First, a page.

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Whale Tooth Earrings and Gold Plates: Ancient Tomb Unearthed in Panama Filled with Artifacts, Sacrificial Offerings

Golden Treasures and Rituals Found in 1,200-Year-Old Tomb in Panama
Source: Ministry of Culture of Panama

Panamanian archaeologists recently uncovered a 1,200-year-old tomb filled with golden treasures and victims of human sacrifice.

Mar. 14 2024, Published 1:03 p.m. ET

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Archaeologists in Panama have made a remarkable discovery, unearthing a tomb dating back 1,200 years.

This tomb, brimming with golden artifacts and poignant evidence of human sacrifice, sheds light on ancient Panamanian rituals and societal structures.

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The Ministry of Culture of Panama announced the significant find is situated in the country's Coclé Province. The tomb stands as a testament to a bygone era, constructed and devoted to a noble figure during the period spanning 750 AD to 800 AD.

The tomb's location within the El Caño Archaeological Park adds to its historical significance.

Among the treasures discovered within this ancient resting place were an array of golden artifacts, including circular gold plates and ornate belts crafted from spherical gold beads.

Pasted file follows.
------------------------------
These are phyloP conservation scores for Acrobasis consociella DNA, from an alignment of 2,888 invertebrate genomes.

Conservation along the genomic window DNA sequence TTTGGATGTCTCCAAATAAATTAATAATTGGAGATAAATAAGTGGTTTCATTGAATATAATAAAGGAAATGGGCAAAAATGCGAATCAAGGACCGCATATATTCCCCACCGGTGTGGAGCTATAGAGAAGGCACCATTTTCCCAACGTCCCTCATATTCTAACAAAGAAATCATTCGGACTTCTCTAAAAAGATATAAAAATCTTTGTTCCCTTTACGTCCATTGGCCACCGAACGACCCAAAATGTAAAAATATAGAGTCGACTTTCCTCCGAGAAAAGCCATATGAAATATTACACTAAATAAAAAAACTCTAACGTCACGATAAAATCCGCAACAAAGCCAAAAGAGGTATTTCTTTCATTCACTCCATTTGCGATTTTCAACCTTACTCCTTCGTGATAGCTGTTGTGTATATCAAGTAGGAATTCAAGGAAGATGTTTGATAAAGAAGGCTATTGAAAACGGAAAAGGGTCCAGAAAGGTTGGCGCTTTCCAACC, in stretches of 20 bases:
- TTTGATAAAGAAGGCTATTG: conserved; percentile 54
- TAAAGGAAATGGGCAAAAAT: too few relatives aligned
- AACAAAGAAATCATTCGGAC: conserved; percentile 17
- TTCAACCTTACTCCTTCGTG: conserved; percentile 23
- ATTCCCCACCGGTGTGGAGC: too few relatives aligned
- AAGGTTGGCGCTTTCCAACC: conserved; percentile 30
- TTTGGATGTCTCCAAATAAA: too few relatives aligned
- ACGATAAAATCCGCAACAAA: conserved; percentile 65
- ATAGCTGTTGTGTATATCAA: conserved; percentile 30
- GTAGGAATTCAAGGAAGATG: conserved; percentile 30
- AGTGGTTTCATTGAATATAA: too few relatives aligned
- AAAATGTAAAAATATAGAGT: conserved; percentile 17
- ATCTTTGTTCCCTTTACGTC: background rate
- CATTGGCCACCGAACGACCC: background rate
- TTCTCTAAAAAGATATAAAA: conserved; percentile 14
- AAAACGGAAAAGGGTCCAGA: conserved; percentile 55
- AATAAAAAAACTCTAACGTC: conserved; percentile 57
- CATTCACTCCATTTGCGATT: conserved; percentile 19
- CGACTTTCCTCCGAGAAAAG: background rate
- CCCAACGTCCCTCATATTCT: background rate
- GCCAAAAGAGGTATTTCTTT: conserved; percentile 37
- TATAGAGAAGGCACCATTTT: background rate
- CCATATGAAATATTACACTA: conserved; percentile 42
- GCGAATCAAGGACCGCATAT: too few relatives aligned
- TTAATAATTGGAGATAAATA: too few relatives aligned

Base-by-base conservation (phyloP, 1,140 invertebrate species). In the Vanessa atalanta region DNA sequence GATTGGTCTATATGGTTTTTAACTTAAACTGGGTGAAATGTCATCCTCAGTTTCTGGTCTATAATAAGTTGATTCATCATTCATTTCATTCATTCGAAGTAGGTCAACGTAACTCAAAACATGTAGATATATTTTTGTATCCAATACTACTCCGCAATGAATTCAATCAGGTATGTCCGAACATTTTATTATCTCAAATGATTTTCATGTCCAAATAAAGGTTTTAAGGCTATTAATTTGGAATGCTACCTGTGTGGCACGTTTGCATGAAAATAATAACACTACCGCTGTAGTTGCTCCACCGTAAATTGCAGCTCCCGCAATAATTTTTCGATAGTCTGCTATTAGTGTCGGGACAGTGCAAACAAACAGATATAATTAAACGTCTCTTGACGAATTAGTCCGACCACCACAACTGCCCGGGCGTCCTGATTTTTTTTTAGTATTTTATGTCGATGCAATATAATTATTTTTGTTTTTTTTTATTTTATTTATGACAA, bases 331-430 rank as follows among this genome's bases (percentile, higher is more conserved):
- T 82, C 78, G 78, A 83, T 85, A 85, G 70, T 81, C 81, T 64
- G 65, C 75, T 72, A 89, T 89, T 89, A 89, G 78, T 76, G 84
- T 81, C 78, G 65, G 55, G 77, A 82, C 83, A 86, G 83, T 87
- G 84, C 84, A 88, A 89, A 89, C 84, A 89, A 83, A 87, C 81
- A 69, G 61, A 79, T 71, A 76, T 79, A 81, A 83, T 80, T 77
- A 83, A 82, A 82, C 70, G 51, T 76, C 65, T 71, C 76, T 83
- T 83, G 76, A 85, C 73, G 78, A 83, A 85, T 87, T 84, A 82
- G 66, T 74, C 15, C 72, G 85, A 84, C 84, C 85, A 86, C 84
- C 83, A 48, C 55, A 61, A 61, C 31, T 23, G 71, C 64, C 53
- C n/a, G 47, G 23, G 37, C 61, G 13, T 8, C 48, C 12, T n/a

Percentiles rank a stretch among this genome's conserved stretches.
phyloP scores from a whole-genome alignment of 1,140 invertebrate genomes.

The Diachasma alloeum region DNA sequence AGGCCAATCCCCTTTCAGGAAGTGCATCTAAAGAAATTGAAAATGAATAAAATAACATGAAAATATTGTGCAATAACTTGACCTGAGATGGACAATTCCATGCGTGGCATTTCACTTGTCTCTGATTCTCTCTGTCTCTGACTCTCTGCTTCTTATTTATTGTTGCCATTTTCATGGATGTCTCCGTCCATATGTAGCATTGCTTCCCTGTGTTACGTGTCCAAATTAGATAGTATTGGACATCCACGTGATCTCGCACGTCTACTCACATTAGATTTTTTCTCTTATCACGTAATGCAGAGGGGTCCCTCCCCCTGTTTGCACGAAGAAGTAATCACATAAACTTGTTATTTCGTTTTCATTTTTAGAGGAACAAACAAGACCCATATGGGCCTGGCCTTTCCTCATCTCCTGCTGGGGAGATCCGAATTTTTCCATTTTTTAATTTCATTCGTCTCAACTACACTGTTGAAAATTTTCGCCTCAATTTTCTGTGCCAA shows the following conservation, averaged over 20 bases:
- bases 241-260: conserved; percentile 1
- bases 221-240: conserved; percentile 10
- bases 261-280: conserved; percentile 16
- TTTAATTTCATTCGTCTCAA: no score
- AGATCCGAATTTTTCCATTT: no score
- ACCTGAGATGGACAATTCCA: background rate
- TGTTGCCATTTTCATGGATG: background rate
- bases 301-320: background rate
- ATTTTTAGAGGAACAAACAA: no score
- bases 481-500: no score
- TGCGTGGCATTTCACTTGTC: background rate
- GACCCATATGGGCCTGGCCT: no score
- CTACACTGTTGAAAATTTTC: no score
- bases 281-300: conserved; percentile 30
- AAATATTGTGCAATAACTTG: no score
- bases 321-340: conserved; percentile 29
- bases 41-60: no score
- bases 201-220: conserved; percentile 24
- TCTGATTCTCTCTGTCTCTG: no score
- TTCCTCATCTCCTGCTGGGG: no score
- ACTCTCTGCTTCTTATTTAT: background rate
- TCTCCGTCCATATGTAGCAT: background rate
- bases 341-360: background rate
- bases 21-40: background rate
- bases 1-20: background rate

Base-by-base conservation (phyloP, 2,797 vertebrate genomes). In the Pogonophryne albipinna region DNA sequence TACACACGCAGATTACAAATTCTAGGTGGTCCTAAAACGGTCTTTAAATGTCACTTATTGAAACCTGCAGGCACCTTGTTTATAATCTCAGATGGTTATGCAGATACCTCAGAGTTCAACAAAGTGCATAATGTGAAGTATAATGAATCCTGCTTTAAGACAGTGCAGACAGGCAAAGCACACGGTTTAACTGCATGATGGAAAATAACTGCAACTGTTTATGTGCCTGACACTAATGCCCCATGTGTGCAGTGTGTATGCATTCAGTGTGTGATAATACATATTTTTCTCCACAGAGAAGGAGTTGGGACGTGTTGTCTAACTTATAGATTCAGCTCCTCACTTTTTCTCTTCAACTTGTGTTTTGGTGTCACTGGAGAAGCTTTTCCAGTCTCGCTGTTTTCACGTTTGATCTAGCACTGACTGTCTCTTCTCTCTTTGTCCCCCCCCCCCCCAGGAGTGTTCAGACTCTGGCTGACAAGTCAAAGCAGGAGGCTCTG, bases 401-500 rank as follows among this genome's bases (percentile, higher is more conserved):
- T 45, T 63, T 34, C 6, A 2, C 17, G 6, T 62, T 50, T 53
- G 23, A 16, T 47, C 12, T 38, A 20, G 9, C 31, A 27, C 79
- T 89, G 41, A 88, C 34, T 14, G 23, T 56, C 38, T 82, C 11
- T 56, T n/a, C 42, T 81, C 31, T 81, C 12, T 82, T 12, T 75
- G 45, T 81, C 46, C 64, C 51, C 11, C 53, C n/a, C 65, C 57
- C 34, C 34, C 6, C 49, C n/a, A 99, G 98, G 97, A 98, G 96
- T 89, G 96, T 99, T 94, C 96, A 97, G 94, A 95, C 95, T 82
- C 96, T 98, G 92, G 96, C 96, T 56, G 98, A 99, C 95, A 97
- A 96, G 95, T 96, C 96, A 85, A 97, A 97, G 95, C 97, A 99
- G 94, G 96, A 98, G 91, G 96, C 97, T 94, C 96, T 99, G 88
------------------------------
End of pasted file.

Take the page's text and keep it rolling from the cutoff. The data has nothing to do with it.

Gold-covered earrings fashioned from sperm whale teeth, as well as earrings resembling crocodiles and human figures, were also uncovered. Additionally, archaeologists found four bracelets, two bells, bone flutes, and garments adorned with canine teeth — a testament to the craftsmanship and cultural practices of the time.

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Experts speculate that the tomb was dedicated to a prominent chief, presumed to have passed away in his thirties.

Dr. Julia Mayo, leading the archaeological endeavor, noted that the tomb was not solely a solitary resting place but also contained the remains of other individuals who seemingly accompanied the chief into the afterlife.

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This practice of including multiple individuals in burials was customary among high-status individuals in ancient Panamanian society, with companions believed to assist the deceased in their journey to the next realm.

Despite ongoing excavations, the exact number of individuals interred alongside the chief remains undetermined. However, the significance of this find cannot be overstated.

MiCultura emphasizes that this discovery offers insight into a unique burial practice characterized by simultaneous interments, highlighting the complexity and depth of ancient Panamanian rituals and beliefs.


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